Friday, August 28, 2015

Sasquan in the rear view window

The way the convention ended reminded me of the joke from the spring of 1865:

“Other than that, Mrs. Lincoln, how did you enjoy the play?”

Except for the finale Saturday night with the Hugo awards, the convention turned out pleasant enough for me, based on diminished expectations. All real happiness disappeared months ago when the elites started their campaign against the Sad Puppies. Listening week after week for months to people denouncing you as an impostor and a fraud will run your spirits down a little – especially when one of the ringleaders is the master of ceremonies of the main event. Of course, they claim they never attacked anyone personally and spoke in generalities about “quality”, but the coded message was clear. It’s like a demagogue railing against some racial or ethnic group, but denying any individual implications. It really got to be depressing after a while.

I am grateful to the convention committee for allowing me to attend after the issue with David Gerrold came up, especially since some especially neurotic people felt I was an intrinsic danger. The incident where the editor who revoked my story acceptance and accused me of doxing her, when I did no such thing (she may have been doxed, but I didn’t do it and certainly didn’t plan it) was part of the general pile-on that depicted me as some kind of sub-human ogre. Needless to say, I was determined to be on my best behavior, and in fact I seriously considered asking the convention to have someone “tail” me, not only for my protection, but to prevent anyone from making false accusations against me to get me bounced.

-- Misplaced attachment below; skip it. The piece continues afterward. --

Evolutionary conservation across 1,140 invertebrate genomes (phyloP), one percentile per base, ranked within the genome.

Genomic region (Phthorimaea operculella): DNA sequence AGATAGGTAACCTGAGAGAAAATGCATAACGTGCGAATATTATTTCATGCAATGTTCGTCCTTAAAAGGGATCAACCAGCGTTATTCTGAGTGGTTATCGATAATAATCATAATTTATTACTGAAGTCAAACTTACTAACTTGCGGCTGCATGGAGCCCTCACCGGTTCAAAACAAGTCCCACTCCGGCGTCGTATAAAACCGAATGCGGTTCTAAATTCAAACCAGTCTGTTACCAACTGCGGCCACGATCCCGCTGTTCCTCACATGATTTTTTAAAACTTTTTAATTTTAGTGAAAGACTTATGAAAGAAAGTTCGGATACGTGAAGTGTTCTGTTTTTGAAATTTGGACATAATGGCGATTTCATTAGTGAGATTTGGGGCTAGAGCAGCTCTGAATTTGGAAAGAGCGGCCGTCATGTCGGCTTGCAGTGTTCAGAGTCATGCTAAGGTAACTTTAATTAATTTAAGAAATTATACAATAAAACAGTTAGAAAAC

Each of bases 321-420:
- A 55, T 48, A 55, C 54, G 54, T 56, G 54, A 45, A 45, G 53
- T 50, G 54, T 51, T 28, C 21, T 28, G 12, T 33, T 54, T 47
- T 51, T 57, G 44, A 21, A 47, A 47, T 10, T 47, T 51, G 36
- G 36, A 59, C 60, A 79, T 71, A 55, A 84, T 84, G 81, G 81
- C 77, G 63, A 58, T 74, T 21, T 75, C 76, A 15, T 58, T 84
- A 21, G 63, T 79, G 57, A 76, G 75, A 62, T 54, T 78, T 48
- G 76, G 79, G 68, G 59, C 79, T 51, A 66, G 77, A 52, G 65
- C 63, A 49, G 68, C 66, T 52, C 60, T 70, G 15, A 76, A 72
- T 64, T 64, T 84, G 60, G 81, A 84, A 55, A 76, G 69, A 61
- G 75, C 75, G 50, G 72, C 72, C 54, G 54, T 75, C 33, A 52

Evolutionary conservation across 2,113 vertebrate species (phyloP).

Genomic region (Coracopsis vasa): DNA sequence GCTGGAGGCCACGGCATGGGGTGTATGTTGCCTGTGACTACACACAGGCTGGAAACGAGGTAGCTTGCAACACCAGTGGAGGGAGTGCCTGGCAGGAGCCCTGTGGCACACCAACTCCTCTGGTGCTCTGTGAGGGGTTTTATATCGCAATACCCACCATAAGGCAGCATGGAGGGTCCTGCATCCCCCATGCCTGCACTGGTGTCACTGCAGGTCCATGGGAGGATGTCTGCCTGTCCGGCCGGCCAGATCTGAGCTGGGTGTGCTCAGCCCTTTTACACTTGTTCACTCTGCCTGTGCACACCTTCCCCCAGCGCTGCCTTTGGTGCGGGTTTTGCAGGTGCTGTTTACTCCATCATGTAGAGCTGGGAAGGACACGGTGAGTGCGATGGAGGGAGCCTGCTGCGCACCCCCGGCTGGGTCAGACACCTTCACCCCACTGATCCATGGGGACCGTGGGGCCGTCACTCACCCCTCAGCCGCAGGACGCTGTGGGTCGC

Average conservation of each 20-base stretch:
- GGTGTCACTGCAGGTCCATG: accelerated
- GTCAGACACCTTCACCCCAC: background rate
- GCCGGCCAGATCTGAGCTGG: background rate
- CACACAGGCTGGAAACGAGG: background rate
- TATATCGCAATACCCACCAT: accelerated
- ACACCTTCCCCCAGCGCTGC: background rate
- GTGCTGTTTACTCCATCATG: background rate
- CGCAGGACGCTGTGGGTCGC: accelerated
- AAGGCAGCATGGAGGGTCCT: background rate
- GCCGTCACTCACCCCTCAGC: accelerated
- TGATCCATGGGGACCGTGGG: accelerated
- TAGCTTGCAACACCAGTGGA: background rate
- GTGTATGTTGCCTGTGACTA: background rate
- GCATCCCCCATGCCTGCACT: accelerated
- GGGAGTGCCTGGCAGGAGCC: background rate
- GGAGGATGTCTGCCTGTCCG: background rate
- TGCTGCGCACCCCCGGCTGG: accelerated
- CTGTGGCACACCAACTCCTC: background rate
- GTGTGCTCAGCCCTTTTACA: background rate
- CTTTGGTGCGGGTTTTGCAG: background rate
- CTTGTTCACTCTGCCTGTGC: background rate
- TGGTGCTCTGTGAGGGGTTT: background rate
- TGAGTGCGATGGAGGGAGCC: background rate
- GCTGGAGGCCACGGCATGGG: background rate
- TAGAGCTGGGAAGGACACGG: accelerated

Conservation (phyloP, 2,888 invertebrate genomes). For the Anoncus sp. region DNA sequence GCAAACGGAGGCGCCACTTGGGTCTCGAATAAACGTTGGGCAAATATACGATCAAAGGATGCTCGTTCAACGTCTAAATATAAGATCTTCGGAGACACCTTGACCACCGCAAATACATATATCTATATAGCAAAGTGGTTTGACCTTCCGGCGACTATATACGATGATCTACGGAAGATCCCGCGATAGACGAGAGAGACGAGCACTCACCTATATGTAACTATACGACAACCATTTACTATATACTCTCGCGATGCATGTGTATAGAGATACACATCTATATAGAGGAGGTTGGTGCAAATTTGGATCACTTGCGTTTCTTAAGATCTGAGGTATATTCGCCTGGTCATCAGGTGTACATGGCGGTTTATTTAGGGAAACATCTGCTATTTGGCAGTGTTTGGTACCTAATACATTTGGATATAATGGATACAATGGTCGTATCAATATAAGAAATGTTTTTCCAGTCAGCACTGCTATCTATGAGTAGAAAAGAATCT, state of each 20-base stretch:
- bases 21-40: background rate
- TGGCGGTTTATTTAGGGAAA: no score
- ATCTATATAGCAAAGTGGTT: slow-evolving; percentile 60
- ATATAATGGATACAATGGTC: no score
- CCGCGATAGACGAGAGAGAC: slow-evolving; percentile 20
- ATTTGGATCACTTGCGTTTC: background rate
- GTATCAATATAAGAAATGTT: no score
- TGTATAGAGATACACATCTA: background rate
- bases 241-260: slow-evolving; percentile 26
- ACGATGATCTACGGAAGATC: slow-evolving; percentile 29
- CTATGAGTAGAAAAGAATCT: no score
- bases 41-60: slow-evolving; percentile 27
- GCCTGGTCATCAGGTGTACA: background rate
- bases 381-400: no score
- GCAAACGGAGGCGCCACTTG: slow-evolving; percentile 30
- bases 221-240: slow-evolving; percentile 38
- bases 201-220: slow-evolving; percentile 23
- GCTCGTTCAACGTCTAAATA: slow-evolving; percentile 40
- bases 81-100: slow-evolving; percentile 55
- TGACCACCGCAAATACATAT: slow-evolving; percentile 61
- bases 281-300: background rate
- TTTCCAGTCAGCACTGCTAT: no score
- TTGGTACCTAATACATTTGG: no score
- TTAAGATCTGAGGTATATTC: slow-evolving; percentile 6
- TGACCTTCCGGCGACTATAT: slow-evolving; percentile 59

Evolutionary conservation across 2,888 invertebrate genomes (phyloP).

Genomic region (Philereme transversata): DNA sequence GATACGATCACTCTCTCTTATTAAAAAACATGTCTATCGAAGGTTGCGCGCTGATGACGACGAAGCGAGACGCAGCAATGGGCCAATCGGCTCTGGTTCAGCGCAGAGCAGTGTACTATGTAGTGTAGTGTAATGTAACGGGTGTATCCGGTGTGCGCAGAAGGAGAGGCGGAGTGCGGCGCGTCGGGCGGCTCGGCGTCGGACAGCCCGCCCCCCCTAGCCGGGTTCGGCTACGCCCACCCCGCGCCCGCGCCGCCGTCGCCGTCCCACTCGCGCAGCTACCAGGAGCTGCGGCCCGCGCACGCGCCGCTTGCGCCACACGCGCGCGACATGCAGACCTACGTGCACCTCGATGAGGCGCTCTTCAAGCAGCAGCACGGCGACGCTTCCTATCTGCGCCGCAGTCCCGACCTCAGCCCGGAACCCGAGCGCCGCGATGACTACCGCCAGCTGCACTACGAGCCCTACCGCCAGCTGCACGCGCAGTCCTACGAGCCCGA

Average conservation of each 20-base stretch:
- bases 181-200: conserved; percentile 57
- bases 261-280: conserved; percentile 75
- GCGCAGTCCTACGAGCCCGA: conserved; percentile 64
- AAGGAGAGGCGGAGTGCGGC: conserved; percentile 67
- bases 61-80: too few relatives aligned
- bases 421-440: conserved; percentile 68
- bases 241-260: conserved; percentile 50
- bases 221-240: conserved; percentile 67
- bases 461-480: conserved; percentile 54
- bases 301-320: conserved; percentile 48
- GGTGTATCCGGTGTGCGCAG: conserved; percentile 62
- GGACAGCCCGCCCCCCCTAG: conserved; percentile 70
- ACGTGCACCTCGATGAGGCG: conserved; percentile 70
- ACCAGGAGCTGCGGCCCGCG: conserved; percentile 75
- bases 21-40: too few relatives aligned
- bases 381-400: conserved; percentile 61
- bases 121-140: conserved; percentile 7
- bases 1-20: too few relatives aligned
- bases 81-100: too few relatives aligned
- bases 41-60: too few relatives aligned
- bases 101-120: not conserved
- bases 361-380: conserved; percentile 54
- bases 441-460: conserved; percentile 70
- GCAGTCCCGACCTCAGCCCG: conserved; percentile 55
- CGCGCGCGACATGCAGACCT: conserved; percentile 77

The con committee would have refunded my registration, but there was considerable money already tied up in plane tickets and accommodations that would have been lost – and which I could not afford to lose. As a backup, I contacted another fan privately to ask if I could be put up until Monday if I was ejected for some trumped up reason. I could not afford any accommodations otherwise. The fact I knew I would not be made homeless made me feel a little better.

One reason I felt secure at the convention was because of my roommate and Self Proclaimed No. 1 Fan, John Husisian. Needless to say, we hung out a lot. There is no way I could ever adequately thank him for his help and support!

The trip itself was difficult. Unfortunately, the night before I left Dallas I had to attend a late night governmental meeting as part of my job as a newspaper editor that lasted until 9 p.m. I had to get up at 4 a.m. Wednesday morning to get to Dallas to catch my flight, which was delayed and bumpy of stormy weather. I barely made my connection in Denver. I was feeling pretty bad by the time I got to Spokane.

I recovered somewhat overnight and attended the first session of the World Science Fiction Society Business Meeting Thursday. My main concern was to help the Hugo nomination reform proposals – 4/6, and E Pluribus Hugo – move forward. They were approved to be acted on later, and I was satisfied they would ultimately pass – which they did. As someone who was got entangled over the exploitation of the existing rules for Hugo nominations this year, I feel some reform is certainly needed.